Soledad O’Brien says Black athletes can’t opt-out of speaking on social justice issues

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Black athletes have been getting a lot of attention since Colin Kaepernick took a knee.  Whether they speak out or stay silent on social justice issues, the world is looking to see where they stand.

At the recent Arthur Ashe Institute for Urban Health Sports Ball Gala, a celebration of the legacy of tennis champion and activist Arthur Ashe, journalist and honoree Soledad O’Brien weighed in on whether black athletes have the option to stay on the sidelines in real life.

“I’m not sure African American athletes just get to be athletes,” O’Brien says in an exclusive interview with theGrio. “Sometimes they are in such a rarified air, in such unusual positions, especially Arthur Ashe, where they kind of have to leverage their platform and I think he did that incredibly well.”

“[Ashe] took what was fantastic tennis acumen and had this platform by which he brought everyone around to these other issues he cared about –and we’re seeing a lot of black athletes do that today. I don’t think a lot of black athletes just get to say ‘No man, I’m just going to be an athlete. I opt out.’ I don’t think that the bulk do.”

O’Brien says while many of the issues aren’t new, a new generation has been given the opportunity to speak up.

“I think they’re living in America today, and obviously we are having a lot of challenged conversations about race, class, and opportunity, and white supremacy…

So, I’m encouraged to see many using their platforms and jumping in to direct the discussion the way that they feel that it needs to go and to be a voice for people who really don’t get a platform very often.”


The annual SportsBall 2017, Black Tie & Sneakers Gala of the Arthur Ashe Institute for Urban Health, honors individuals and organizations making significant contributions to urban communities in the areas of health, education, medical research, community service, and philanthropy.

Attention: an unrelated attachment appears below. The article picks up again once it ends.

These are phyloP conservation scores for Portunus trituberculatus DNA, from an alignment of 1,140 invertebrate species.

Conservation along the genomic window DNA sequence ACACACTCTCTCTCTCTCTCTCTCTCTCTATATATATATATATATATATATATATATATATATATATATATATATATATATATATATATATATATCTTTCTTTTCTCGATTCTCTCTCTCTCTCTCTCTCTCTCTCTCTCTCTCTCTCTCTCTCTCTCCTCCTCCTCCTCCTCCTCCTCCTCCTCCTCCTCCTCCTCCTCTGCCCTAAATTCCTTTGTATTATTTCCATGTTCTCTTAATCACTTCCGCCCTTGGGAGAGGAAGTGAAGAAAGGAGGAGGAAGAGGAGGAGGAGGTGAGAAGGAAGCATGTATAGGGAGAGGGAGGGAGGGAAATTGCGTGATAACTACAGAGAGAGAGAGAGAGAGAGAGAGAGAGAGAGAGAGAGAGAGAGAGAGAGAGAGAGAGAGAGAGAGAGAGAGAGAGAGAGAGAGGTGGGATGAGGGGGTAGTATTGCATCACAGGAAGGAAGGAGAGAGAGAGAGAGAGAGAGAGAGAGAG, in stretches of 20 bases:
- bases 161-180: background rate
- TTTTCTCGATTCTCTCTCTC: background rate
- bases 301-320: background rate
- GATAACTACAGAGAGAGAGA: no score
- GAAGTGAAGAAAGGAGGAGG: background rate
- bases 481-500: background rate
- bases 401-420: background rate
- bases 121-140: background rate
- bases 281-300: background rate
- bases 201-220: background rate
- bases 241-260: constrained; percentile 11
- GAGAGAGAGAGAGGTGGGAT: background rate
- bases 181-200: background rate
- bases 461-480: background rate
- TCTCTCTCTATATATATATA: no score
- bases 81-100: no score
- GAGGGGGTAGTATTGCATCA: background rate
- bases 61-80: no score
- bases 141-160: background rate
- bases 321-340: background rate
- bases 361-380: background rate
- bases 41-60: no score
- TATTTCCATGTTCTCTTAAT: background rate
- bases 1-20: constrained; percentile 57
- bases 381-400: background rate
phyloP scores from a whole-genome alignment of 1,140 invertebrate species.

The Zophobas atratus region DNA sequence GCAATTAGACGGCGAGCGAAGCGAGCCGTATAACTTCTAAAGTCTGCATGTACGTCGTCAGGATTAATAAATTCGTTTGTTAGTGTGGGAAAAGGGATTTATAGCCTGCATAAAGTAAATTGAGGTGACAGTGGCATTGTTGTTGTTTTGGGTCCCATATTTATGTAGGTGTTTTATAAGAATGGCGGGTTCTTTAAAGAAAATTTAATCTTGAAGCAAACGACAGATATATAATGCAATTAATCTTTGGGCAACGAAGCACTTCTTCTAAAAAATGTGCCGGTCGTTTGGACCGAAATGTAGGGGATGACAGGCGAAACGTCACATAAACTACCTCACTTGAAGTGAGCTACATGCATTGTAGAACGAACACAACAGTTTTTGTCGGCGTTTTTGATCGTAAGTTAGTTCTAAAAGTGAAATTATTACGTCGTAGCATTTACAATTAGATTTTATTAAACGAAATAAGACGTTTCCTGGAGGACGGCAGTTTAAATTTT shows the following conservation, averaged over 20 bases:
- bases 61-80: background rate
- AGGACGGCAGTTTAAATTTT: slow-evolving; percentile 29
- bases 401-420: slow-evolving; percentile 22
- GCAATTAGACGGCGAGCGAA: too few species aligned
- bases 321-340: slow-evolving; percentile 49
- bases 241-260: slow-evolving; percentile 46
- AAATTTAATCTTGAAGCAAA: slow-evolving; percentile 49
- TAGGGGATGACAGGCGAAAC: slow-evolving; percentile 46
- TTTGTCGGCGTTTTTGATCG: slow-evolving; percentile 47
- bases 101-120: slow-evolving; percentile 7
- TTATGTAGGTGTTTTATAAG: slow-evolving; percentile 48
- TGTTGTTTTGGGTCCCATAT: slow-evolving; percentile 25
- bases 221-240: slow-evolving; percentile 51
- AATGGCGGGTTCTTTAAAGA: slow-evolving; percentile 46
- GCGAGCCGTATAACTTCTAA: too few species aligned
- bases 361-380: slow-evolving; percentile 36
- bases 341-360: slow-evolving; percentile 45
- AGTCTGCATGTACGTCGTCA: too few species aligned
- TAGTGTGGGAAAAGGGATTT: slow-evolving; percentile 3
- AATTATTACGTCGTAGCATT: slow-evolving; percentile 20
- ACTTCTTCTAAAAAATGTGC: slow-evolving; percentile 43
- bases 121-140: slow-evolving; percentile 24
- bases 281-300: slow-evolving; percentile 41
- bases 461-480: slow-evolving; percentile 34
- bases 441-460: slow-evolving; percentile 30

Other honorees included Robert Gore, MD, an ER Physician who also started an anti-violence program called KAVI (Kings Against Violence Initiative).

“We are focusing on education of the next generation of activists to take the helm with much needed change within our healthcare system,” says Gore.

For Gore, Arthur Ashe was the perfect example of an athlete who stepped up beyond his role.

“I think we tend not to associate athletes with being some of these humanitarians revolving around health care, but Arthur Ashe was the epitome, and really set the stage for many other activists who are athletes that come after him, ” says Gore.


The event’s host Cheryl Wills, NY1 News anchor and author, also spoke about Ashe’s legacy.

He took a stand and it was not a popular thing to do back in those days. We can take a lesson from Arthur Ashe on how to face these indignities and injustices with grace. You don’t have to be wild, you can just simply say ‘this will not stand.’”

This is the danger of not knowing your history because we have had athletes who have been taking a stand for a long time. This is truly not new, maybe taking a knee may be new but speaking against injustice when you’re an athlete is not new.”

Born in Richmond, Virginia, Arthur Ashe became the first, and is still the only, African-American male tennis player to win the U.S. Open and Wimbledon. He is also the first African-American man to be ranked as the No. 1 tennis player in the world. He died after contracting AIDS during a blood transfusion.

The funds raised at the Arthur Ashe Institute for Urban Health Sports Ball support the Ashe Institute’s innovative community health education programs and research initiatives. Arthur Ashe founded the institute in 1992, just two months before his death from AIDS, in response to the disproportionate amount of illness and death in urban communities from preventable diseases.

For more information about the Arthur Ashe Institute for Urban Health go to: